National Animal of Gambia

National Animal of Gambia

The national animal of Gambia is the spotted hyena. This is a wild animal that mostly feeds on leftovers of other big animals like the lion and leopards. They belong to the sub-order of feliformia, which is a classification of the cat-like carnivores. Usually, the national animal of Gambia is seen as coward and timid. But this is not always the case as it can be very aggressive and dangerous at times.

Gambia’s national animal is mostly found in grasslands, woodlands, savannas, semi-deserts, forest edges and mountains. There total population is estimated to be between 27,000 and 47,000 (Spotted hyena fact sheet: population and conservation, 2014). Their status is listed as list concern by the IUCN though their numbers are constantly decreasing. Human beings are their number one enemy, as they kill hyenas to protect their livestock especially sheep and goats.

Facts about the National Animal of Gambia (Spotted Hyena)

  • Common name: Spotted Hyena
  • Scientific name: Crocuta crocuta
  • Swahili name: Fisi
  • Average weight: 90-190 pounds
  • Average length: 28-35 inches
  • Life expectancy: 12 years
  • Main predator: Human beings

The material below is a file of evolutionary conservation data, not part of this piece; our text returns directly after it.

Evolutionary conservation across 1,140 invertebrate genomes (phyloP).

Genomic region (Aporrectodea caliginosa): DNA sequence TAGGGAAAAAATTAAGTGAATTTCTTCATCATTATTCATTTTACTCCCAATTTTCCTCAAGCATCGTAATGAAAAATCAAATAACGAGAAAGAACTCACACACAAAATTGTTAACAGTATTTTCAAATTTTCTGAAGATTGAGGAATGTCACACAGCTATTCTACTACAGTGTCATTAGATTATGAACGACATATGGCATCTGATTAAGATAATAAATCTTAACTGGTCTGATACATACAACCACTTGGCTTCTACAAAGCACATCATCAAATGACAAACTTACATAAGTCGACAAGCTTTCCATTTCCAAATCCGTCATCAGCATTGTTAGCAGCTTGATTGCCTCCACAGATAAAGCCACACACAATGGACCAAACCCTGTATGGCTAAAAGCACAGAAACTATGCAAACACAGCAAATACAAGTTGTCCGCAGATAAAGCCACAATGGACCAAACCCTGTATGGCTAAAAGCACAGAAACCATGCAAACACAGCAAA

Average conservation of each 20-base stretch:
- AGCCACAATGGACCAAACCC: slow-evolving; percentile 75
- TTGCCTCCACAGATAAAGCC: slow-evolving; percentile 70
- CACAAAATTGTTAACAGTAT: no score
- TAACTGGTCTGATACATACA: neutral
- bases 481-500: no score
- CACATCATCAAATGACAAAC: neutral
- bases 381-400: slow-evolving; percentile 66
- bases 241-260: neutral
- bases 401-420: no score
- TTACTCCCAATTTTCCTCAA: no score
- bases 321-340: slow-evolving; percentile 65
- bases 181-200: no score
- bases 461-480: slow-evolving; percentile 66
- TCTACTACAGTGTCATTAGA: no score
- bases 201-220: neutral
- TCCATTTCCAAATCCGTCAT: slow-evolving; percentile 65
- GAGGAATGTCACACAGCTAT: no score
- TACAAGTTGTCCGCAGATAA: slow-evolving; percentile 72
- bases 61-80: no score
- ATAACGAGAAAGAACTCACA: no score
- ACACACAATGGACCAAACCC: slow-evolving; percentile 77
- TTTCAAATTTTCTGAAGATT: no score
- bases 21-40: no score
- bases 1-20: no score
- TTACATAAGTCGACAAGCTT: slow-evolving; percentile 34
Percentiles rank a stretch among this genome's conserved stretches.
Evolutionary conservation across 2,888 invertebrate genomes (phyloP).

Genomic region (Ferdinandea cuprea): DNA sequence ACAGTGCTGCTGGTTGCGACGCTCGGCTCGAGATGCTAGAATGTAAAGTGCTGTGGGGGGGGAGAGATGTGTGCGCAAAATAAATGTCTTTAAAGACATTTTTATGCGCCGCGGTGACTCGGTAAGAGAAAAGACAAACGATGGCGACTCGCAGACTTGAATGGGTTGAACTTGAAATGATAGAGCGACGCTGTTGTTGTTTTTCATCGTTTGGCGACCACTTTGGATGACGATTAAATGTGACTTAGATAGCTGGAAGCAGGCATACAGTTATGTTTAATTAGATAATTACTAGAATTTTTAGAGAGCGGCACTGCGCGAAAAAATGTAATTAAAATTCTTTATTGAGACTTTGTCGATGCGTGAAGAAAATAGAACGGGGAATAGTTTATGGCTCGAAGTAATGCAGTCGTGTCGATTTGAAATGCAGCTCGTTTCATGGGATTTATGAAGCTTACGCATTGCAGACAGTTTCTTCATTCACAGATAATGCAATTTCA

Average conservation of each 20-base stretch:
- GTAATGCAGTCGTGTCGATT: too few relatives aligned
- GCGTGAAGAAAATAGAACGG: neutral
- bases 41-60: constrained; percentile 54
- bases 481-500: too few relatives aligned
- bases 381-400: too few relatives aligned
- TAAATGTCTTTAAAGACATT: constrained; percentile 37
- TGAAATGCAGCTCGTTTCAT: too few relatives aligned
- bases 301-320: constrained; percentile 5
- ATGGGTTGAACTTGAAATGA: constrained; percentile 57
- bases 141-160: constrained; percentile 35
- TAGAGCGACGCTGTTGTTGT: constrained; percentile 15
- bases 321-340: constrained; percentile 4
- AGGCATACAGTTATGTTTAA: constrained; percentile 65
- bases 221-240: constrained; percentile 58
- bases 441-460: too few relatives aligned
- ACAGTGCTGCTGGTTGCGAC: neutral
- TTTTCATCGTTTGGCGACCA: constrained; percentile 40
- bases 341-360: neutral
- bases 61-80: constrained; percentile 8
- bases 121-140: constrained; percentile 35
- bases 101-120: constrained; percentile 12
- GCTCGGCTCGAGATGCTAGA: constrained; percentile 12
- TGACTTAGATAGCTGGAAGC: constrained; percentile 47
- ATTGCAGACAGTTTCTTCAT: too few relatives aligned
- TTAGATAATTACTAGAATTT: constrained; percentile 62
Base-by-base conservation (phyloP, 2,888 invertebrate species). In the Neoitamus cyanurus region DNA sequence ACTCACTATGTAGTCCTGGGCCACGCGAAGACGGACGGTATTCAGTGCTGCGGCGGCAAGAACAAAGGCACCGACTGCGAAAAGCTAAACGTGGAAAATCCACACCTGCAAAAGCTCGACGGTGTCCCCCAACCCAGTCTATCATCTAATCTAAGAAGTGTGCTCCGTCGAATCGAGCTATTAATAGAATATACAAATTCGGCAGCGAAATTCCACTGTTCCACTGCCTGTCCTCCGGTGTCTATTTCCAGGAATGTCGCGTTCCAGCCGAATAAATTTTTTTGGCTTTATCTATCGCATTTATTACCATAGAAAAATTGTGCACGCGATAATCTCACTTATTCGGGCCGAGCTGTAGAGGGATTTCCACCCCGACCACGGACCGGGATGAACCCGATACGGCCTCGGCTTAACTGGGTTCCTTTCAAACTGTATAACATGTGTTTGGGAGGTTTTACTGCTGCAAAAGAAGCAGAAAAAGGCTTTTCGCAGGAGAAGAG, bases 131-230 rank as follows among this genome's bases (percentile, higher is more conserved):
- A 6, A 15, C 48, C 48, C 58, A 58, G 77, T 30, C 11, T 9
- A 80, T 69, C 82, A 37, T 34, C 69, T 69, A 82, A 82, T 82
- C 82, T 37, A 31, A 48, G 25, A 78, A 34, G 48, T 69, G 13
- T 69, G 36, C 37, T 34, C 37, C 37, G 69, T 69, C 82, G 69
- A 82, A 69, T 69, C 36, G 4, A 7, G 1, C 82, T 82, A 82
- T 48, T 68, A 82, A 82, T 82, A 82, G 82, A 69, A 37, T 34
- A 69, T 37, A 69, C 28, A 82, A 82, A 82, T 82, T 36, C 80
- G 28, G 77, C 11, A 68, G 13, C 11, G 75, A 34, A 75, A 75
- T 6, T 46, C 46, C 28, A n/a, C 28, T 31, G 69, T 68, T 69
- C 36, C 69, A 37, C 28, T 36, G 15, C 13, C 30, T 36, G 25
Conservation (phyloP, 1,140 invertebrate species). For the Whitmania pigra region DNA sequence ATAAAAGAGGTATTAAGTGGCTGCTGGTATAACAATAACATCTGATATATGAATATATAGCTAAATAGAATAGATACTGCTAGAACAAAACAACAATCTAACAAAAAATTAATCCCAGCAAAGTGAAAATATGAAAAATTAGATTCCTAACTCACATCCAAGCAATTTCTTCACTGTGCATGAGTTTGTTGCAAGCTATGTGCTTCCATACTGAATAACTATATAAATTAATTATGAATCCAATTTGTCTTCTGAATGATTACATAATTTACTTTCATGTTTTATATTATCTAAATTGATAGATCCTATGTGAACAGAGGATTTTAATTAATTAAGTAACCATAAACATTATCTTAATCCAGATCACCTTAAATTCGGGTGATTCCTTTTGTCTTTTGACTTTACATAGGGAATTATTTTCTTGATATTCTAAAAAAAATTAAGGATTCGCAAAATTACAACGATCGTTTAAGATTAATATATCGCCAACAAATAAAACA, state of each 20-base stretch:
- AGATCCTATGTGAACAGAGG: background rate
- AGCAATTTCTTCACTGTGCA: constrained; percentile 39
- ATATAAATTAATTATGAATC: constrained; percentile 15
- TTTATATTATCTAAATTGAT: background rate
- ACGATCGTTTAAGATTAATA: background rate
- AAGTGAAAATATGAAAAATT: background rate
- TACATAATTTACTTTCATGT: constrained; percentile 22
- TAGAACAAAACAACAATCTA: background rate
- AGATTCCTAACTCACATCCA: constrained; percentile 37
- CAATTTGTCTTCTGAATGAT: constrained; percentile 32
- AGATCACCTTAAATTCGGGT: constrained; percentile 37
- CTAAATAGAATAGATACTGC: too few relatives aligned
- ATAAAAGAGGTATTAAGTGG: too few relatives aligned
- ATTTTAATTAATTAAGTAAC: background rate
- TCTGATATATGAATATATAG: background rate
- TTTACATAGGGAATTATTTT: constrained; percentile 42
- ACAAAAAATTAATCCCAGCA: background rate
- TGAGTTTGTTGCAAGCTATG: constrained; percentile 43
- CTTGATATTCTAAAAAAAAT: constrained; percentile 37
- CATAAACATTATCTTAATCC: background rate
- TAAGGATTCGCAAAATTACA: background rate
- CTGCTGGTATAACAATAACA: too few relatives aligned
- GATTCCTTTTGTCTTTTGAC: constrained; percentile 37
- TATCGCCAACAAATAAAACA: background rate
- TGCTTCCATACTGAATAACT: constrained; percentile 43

• Main diet: Carnivores
  • Gestation period: 90-110 days

Habitat: savanna grasslands, woodlands, forests, mountains and semi-desert areas

As the name suggests, the spotted hyena has black spots on its brown skin. Its front legs are believed to be slightly taller than the hind ones, making it to appear slanting. Though hyenas are not hermaphrodites, distinguishing males from females can be a tall order. The female hyenas are just as big as their male counterparts. This helps them to protect their young ones from the male hyenas since they have cannibalistic tendencies. This strange animal is actually the national animal symbol of Gambia.

The reason as to why the hyena was declared the national symbol of Gambia is not clearly known, but some individuals believe it is due to its strong jaws and body.




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